Like 8-15% of the planet (or perhaps twice as much depending on some definitions and locations), I am left-handed.
What does this mean?
Definitions of handedness vary. In America it’s usually determined solely by the hand with which one writes, but many factors – with which hand we use a corkscrew, a can-opener, scissors, power-tools, etc. – can determine ones handedness.
So commonplace is our cultural discrimination against left-handedness (or in scientific terms non-right-handedness or NRH) most, especially the right-handed, don’t think for a second about the overwhelming bias southpaws face.
The Latin for left or left-handed is sinistra; a left-handed person was sinistral. Obviously from this was derived the term sinister – left-handedness became associated with devil worship, witchcraft, and being evil. Latin is the root of many languages cumulatively spoken by roughly half the planet including:
English (~ 508 million speakers) Right means “correct” or “morally correct”, while left is always coupled with a negative sentiment – “we got what was left“; “we were left behind“; “all we have right now is left-overs.”
Spanish (~ 417 million speakers) diestro is used as both “right-handed” and as “skillful”, whereas siniestra is used as both “left-handed” and “clumsy.” I think more commonly, izquierda is used to for left or left-handed, and to do something “por izquierda” is to do something corruptly or to be corrupt.
French (~ 200 million speakers) droit(e) is used as right, both in a directional and “correct” sense, whereas “gauche” means left and left-handed, but also tacky (as “that dress is so gauche). Also, to be maladroit is to be literally “not right” or “bad at being right.”
Portuguese (~ 200 million speakers) canhoto is a left-handed person, but was also a reference to The Devil. Similarly, canhestro means “clumsy.”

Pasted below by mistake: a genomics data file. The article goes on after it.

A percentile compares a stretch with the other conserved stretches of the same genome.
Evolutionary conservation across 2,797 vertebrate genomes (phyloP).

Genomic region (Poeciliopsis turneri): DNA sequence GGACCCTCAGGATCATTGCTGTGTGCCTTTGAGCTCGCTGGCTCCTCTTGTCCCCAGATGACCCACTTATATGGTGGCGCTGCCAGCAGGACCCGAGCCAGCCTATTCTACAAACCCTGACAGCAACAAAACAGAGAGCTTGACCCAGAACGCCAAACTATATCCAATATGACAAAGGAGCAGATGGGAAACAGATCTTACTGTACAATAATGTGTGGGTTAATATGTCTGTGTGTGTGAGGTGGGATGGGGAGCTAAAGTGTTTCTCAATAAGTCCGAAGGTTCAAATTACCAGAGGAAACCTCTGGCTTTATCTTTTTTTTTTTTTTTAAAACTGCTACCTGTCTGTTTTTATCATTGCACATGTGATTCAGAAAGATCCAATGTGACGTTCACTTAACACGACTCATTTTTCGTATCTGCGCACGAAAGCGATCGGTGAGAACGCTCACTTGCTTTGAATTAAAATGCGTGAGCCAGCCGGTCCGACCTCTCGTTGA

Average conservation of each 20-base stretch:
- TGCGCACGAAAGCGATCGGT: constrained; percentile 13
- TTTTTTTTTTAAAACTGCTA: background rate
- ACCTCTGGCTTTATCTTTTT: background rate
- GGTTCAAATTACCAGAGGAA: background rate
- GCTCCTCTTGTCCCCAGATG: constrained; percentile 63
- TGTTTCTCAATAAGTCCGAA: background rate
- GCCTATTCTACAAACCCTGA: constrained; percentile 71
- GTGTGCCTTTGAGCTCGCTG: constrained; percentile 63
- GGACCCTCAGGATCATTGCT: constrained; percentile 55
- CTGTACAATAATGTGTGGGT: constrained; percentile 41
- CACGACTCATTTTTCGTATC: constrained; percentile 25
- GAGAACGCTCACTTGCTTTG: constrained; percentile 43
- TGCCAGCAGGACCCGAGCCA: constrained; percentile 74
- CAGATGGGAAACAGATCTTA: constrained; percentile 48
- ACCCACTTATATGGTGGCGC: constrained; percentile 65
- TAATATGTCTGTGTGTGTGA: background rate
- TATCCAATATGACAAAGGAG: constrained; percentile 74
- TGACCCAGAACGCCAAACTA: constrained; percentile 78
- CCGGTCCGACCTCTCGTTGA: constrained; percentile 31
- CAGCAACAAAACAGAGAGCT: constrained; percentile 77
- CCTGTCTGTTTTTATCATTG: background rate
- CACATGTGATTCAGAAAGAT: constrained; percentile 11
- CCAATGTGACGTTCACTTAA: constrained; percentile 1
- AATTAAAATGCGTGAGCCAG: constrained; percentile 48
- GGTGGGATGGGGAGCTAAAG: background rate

German (~ 160 million speakers) recht means both “right” directionally and “correct”, but the word for “left” (link) also conveys dishonesty or treachery in a person.
That’s over a billion people speaking a language with overt biases! Something tells me speakers of languages of different families don’t fare much better. Also, more complex expressions like “having two left feet” abound in English and other languages. I also want to point out that the latin for right, dex, (a right-hander is a dexter) also presents a bias in a phrase like “ambidextrous” – it means a person has “both right hands” or literally that “both of his/her hands are good enough to be right hands.”
Well, That’s Not Such A Big Deal.
Unfortunately, the systematic bias of the left-handed extends beyond words. Because left-handedness was literally considered wicked, the left-handed were forced to use their right hand, sometimes by binding the left hand to the body. My uncle, for instance, had his left hand slapped whenever he tried to reach for anything with it. These practices are less common today, but the overall situation for us isn’t so bright. Starting at early school age, all things are designed for the right-handed: desks, scissors, mice, everything.
It doesn’t get better in the adult world, either.
Work tools designed for the left-handed – from scissors to dangerous, industrial machines – are often not provided. Sometimes such an adapted alternative is available, but is discouraged from being used by management because it means an extra thing to maintain: think left-handed ice cream scoops or french fry scoops. Thus, left-handed people are more likely to be burned scooping french fries out of a fryer than a right-handed person. We’re often not given a left-handed alternative, so in their absence we have to make due with the right-handed version, with which we’re innately handicapped. This makes us less productive, less able to perform our jobs, and as such more likely to be fired. Southpaws are being discriminated economically.
Outside of the workplace is also less than fair. When eating with my friends, I am literally expected to eat on the end of the table so my eating elbow doesn’t bump into anyone else – I am the only one expected to do this, ever. Whether we realize it or not, cars, power-tools, virtually all things are designed for the right-handed. As a result, left-handed people live shorter lives on average than right-handed people – more accidents happen as a result of trying to adapt to a right-handed world.
The fact is, we were born left-handed; we didn’t choose it. Right-handedness is considered the default handedness, but this is not the case. Left-handedness is not a deviation from “normal, healthy right-handedness.” Linguistic biases toward southpaws need to be evaluated and changed immediately. More urgently, an amount of left-handed alternatives to all tools and utensils need to be made (available) to reflect the amount of left-handed people in society. It is a big deal. It’s a ubiquitous oppression that shouldn’t be tolerated, so I’m bringing it to the attention of the world.